By David Droschak
Few states have as many golf assets as North Carolina. The question is: Are we doing enough to promote and cultivate that investment?
While the economic impact of golf in North Carolina soars past an estimated $5 billion a year, State Rep. Jon Hardister believes more can be done to enhance the game across the Tar Heel State. Hardister, R-Guilford and the House Majority Whip, is behind an effort this legislative session to fund the formation of a NC Golf Council.
The idea of a NC Golf Council has been floated in N.C. legislative circles for two years, but the COVID-19 pandemic in 2020 put those discussions on hold until now. Hardister is advocating $25,000 in reoccurring funding be added to the state budget to cobble together a group of at least seven knowledgeable golf experts to help shine a spotlight on golf.
“We’re trying to highlight the fact that golf is unique and try to enhance it and make it better,” Hardister said. “If you can take what you have and make it better I think that’s the goal.”
Hardister holds a single digit handicap and lives at Stoney Creek Golf Club. He loves the competition and fellowship a round of golf offers, but his affection for the game is just a small part of way he believes the NC Golf Council is an idea that needs to be funded.
“The game of golf has tremendous economic impact in North Carolina and it’s such a unique industry. It’s unique in so many ways,” Hardister said. “First of all, it’s tangible; you have golf courses all over the state that are real property, and it involves agriculture. What else does that other than maybe a baseball or football field to an extent, but not like a golf course? There is so much horticulture and cultivation that goes into a golf course. And then you have the retail side of it — both online and brick-and-mortar stores with golf equipment — non-profits like the First Tee, and major professional tournaments that bring in an incredible amount of money. It is a unique sport and a sport that you can basically play your entire life. My 76-year-old dad is going to go out and play golf, but he’s not going to go out and play basketball.”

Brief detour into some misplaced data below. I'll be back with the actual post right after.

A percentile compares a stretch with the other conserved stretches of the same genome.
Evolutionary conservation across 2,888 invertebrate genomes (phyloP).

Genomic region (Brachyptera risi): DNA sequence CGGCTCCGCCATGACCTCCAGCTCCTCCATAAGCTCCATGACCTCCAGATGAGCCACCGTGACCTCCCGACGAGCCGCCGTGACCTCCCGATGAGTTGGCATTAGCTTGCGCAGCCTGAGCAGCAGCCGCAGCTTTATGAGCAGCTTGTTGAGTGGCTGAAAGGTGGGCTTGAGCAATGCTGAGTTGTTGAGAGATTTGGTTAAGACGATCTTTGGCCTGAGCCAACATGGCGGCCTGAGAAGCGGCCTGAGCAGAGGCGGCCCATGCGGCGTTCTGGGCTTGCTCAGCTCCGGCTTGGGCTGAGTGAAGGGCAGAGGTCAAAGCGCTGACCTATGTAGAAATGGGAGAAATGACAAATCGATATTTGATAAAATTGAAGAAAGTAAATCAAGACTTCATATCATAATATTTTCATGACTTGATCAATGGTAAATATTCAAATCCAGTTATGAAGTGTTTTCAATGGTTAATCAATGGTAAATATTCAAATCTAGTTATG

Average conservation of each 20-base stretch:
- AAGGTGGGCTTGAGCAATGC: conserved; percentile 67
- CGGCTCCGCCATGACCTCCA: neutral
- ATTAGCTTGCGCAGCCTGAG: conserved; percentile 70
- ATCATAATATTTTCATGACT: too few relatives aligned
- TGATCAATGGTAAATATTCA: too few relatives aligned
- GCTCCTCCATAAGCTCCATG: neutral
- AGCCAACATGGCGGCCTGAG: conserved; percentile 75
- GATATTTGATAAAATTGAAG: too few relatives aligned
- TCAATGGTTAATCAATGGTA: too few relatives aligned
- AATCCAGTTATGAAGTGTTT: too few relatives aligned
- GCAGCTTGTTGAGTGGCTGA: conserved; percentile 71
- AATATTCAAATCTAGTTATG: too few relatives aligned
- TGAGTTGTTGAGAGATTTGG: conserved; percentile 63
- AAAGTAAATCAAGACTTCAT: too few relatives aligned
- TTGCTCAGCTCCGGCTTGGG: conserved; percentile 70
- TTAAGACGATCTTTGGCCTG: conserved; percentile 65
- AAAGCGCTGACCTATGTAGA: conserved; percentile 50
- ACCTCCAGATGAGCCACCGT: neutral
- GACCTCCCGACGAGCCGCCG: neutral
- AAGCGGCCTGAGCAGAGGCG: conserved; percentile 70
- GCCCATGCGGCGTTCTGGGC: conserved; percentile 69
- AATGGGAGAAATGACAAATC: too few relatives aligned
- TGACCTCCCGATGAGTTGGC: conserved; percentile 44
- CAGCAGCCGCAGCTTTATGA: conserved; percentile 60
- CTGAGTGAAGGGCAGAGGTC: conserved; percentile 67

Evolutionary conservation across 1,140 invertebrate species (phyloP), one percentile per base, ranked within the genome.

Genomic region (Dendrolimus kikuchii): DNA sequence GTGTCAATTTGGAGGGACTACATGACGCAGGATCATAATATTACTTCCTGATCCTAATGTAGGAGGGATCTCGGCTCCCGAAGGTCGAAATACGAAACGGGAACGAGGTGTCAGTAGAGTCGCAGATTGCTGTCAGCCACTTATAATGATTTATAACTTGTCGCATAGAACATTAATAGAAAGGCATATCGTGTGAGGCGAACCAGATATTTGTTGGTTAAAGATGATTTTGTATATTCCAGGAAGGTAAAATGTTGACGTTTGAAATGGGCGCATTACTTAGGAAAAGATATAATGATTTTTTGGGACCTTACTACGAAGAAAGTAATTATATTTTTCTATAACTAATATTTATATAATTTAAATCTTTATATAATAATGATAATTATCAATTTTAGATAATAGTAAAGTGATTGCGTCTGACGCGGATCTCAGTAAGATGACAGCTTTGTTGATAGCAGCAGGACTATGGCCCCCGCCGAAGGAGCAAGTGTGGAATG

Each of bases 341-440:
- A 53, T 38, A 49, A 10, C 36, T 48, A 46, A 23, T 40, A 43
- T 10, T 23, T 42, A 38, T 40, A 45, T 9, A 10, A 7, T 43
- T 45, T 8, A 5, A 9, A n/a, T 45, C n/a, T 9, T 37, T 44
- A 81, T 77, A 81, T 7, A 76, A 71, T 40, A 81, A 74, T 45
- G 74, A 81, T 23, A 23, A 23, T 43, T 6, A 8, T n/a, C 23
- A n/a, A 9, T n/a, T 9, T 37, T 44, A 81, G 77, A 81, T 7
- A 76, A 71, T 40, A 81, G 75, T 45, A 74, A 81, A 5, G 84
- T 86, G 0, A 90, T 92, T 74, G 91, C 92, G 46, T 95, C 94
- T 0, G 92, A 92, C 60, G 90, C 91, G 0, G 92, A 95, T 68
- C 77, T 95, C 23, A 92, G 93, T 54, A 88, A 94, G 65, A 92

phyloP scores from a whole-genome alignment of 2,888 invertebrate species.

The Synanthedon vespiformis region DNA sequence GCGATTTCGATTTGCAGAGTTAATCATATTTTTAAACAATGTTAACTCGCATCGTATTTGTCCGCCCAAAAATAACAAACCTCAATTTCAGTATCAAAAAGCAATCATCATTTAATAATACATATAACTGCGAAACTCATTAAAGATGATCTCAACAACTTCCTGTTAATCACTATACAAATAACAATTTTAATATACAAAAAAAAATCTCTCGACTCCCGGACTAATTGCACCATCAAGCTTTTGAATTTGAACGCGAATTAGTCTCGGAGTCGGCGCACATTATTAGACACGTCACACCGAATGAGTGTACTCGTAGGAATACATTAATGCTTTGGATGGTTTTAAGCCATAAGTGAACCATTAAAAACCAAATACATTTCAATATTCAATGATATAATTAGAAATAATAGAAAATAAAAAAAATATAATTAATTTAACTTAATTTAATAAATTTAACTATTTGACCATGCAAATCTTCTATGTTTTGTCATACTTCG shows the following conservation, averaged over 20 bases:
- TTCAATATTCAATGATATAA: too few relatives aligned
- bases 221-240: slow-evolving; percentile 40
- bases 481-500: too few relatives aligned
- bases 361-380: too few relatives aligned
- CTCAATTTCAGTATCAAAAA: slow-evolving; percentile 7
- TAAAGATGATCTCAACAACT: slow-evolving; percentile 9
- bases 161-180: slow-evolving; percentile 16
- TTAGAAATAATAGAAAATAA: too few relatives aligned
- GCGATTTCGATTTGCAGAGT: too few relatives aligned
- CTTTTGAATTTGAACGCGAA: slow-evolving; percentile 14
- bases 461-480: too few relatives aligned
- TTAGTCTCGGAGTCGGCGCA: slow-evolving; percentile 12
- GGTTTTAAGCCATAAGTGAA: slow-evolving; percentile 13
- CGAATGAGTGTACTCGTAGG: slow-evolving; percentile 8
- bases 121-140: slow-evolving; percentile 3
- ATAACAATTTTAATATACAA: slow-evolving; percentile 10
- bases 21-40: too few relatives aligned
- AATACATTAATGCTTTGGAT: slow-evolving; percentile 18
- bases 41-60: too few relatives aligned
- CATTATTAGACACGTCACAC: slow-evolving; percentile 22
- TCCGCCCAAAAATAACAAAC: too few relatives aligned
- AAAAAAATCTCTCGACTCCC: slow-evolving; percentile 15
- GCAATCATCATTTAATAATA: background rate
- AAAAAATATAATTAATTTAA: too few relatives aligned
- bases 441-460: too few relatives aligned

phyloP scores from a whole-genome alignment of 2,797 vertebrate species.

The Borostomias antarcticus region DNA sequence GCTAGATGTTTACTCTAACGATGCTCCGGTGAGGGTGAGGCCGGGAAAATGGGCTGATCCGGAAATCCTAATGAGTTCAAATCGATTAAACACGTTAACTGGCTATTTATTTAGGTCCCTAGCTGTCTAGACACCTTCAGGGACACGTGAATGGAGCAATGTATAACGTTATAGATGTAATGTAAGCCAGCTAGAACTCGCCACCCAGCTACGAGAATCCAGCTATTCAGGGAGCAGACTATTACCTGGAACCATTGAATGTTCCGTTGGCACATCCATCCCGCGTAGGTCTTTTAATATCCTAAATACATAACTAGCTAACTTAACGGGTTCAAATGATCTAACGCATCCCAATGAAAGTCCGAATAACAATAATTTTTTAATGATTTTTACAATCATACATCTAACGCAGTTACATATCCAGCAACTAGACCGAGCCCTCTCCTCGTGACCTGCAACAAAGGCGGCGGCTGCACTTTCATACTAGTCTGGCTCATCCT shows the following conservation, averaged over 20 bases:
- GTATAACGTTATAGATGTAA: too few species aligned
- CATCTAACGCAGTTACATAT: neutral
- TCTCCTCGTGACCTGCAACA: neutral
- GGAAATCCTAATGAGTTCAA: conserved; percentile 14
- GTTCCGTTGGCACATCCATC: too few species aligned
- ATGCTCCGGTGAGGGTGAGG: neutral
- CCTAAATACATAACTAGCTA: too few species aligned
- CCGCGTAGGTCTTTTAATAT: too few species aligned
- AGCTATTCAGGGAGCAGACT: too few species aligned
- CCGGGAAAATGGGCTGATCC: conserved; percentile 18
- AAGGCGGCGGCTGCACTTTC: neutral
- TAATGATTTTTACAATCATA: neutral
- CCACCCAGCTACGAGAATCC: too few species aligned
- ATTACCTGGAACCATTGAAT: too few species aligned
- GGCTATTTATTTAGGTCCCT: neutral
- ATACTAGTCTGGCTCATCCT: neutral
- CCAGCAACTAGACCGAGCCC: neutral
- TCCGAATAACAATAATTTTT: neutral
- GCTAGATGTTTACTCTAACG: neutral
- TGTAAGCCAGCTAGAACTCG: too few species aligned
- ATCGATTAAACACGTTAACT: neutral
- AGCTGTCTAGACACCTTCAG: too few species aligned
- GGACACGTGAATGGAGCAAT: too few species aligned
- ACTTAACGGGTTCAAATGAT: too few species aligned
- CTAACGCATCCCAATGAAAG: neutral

North Carolina currently hosts two PGA Tour events – the Wells Fargo Championship in Charlotte and the Wyndham Championship in Greensboro – along with the SAS Championship Champions Tour event in Cary and the Rex Hospital Open Korn Ferry Tour tournament in Raleigh. Pinehurst Resort will also host a U.S. Open in 2024 and beyond, while Pine Needles in Southern Pines will stage the U.S. Women’s Open in 2022, not to mention the President’s Cup coming to Quail Hollow Club next year.
“There is a ton of economic impact with golf,” said longtime Wyndham Championship tournament director Mark Brazil. “Our tournaments put North Carolina on the map in a number of ways, especially the two PGA Tour events, reaching 1.5 billion households. There are not that many events we have in the state of North Carolina that have that kind of reach worldwide.”
In addition, North Carolina is home to one of the world’s iconic golf destination – Pinehurst Resort – and the United States Golf Association will be moving its second headquarters to the Sandhills soon.
“The formation of a NC Golf Council is a tremendous opportunity for golf to tell its story,” said Chris Valauri, principal of the Valauri Group, LLC a lobbying/government relations firm based in Raleigh. “I like to say I stole this from former Lt. Gov. Walter Dalton, ‘that golf is in North Carolina’s DNA’ but it truly is. The NC Golf Council will give golf a permanent platform to talk about the sport and its importance to the state, its importance to the economy, and to community development. This is a win-win-win.”
Hardister notes that the seven NC Golf Council members would not be paid, with the $25,000 used to help offset administrative costs and travel for the council members. Once the NC Council is formed, additional promotional and marketing efforts would likely be added at various yet-to-be determined levels.
If funding is approved for the NC Golf Council, Hardister said the panel of golf experts could be in place by this fall. In its present form, the NC Golf Council members would be appointed by the governor (3 spots), with the State House and the State Senate getting two appointments each.
“The only opposition I would envision is that some people don’t think it’s necessary to create a governmental entity for this purpose,” Hardister said. “I am a free-market guy, and I’m in no means in favor of more government, but this is not adding any kind of bureaucracy — this is North Carolina showing its commitment to the game of golf and its potential that it has, recognizing the extraordinary impact it currently has and then trying to put that spotlight on the game to take it to the next level.”
“The NC Golf Council would be another tool in the tool box for North Carolina to promote golf as a destination, as an economic development engine and as a great place to live, play and retire –all of the above,” added Valauri.